By now, we’re all well versed in the announcement this week that the skeletal remains found under a parking lot in Leicester, England, were those of Richard III, who died in the Battle of Bosworth in 1485.
This is pretty amazing news. A monarch, whose remains were lost for over 500 years, turns up buried under a parking lot! So there’s been a lot written about it this week here and here and even on Lainey Gossip, my very favourite gossip site.
But when I read this article on The Daily Beast, I started thinking about the books I’d read that featured Richard III. Richard III’s fanclub (I know!), the ‘Ricardians’, seem to think that Richard III’s reputation has been maligned for no good reason. I think for most people, the whole ‘Princes in the Tower’ thing really sets Richard III up for a loss. If you’ve ever been to the Tower of London you will know that visitors there can actually vote on whether or not they think Richard III was responsible for the disappearance of the two boys. I don’t know where the tallies stand now, but when I visited in 2008, most people thought Richard III did it.
But I’ve read a bunch of historical fiction (which is basically the same thing as doing proper academic research) and Richard III isn’t always the villain.
I’m thinking in particular of Anne Easter Smith’s York books. While that other scion of English historical fiction, Philippa Gregory seems to favour the Tudors, Easter Smith focuses much of her attention on the Yorks.
I love Anne Easter Smith’s books. A lot. Although each is a stand alone book, if you haven’t already read them, I encourage you to read them in “order”: A Rose for the Crown, Daughter of York, The King’s Grace and Queen by Right.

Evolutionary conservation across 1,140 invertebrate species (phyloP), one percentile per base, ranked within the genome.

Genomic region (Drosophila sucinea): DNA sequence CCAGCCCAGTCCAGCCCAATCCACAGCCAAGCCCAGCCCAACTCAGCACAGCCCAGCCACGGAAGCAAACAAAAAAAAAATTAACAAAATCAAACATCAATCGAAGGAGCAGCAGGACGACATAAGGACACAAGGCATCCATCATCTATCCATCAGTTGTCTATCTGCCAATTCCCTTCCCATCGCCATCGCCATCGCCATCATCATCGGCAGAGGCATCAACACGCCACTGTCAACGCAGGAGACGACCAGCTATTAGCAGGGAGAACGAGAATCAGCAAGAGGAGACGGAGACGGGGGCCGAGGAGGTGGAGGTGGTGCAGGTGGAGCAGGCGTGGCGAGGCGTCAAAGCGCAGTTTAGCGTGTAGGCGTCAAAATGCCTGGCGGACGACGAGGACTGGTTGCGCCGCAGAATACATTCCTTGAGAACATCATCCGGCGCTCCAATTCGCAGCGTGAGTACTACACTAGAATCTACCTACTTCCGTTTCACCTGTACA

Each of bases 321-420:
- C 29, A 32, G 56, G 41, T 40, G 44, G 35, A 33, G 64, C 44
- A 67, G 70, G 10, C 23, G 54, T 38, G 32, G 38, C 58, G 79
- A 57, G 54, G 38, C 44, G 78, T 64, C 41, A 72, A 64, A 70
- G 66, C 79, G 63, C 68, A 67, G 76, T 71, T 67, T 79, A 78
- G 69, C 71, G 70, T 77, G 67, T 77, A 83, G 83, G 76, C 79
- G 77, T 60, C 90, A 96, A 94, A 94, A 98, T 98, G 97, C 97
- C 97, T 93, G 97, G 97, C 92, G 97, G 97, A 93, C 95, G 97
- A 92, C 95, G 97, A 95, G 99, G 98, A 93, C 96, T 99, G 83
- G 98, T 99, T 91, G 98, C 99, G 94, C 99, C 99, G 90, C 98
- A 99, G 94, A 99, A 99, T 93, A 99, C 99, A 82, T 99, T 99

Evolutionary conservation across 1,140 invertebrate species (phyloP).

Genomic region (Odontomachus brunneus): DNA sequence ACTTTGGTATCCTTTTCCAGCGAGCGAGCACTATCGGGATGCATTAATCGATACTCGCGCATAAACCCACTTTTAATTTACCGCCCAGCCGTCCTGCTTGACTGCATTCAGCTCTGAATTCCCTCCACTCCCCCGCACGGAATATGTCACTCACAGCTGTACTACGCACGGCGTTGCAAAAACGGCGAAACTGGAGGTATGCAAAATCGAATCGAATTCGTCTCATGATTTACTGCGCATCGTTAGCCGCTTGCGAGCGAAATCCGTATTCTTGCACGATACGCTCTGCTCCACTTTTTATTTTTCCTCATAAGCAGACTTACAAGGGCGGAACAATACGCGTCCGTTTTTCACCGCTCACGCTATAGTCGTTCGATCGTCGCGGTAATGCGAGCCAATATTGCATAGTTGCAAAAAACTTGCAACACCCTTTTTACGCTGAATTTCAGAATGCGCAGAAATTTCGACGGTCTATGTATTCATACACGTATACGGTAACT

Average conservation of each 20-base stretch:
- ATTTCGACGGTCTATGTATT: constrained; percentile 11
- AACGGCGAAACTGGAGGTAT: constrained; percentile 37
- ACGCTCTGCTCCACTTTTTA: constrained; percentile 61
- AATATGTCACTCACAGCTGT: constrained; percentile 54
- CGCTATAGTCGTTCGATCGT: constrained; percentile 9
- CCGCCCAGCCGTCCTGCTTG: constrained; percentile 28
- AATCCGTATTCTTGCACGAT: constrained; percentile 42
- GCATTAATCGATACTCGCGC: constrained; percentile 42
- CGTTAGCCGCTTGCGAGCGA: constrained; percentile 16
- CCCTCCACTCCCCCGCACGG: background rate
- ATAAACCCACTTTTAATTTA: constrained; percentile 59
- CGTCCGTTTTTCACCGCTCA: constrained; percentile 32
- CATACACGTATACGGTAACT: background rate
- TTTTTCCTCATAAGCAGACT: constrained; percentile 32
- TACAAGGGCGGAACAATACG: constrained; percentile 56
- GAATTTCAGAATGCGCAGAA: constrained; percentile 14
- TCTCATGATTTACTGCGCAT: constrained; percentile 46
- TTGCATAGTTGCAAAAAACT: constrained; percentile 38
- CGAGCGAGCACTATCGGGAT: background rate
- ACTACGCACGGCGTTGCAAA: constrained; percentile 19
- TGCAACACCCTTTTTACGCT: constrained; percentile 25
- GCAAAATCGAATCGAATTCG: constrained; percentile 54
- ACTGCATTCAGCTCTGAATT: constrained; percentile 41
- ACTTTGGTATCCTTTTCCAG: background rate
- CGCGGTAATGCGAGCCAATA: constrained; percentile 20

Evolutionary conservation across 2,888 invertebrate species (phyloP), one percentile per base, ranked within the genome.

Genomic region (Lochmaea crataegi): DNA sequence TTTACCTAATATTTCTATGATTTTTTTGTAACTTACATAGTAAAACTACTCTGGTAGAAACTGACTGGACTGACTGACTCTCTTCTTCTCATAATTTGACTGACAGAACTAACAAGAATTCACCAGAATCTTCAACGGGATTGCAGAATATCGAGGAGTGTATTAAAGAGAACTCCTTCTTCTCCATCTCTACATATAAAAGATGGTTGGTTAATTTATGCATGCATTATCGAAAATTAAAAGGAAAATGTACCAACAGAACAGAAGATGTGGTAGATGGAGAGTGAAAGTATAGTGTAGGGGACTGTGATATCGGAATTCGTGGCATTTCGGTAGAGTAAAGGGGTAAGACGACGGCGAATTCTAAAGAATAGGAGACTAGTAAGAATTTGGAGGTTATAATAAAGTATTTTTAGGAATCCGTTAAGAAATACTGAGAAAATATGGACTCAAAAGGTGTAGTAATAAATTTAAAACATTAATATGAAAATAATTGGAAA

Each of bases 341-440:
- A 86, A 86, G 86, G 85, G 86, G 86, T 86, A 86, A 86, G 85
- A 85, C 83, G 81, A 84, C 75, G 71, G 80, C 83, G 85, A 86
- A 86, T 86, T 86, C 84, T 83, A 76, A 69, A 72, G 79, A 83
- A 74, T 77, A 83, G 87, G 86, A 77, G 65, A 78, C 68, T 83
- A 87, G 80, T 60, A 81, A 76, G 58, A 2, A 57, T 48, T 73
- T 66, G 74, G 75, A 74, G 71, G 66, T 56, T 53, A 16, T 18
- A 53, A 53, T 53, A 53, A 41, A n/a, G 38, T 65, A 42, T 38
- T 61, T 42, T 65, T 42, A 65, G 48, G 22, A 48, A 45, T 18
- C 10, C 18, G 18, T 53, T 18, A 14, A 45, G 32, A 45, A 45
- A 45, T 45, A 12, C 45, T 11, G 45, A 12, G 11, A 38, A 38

In an effort not to bog this post down in a whole bunch of historical details, I want to focus our attention on A Rose for the Crown. This is the one that Richard III features in most sympathetically and I don’t mind telling you that in the end, when he dies (that’s not a spoiler, we already covered that) I was crying my eyes out. Easter Smith portrays her Richard III as a really good person that is faced with having to make really difficult choices. Even when he was a little kid, Easter Smith’s Richard III was always the smaller, more serious of the brothers, a very religious young man who always wanted to do the right thing. As he grows and eventually becomes King, those characteristics remain unchanged. But then there’s his love interest and…
…oh my god I might have to read this again!
READ IT SO WE CAN TALK ABOUT IT!
Happily for us, Anne Easter Smith has a new book coming out in May! The Royal Mistress. And guess what? Richard III is in it!
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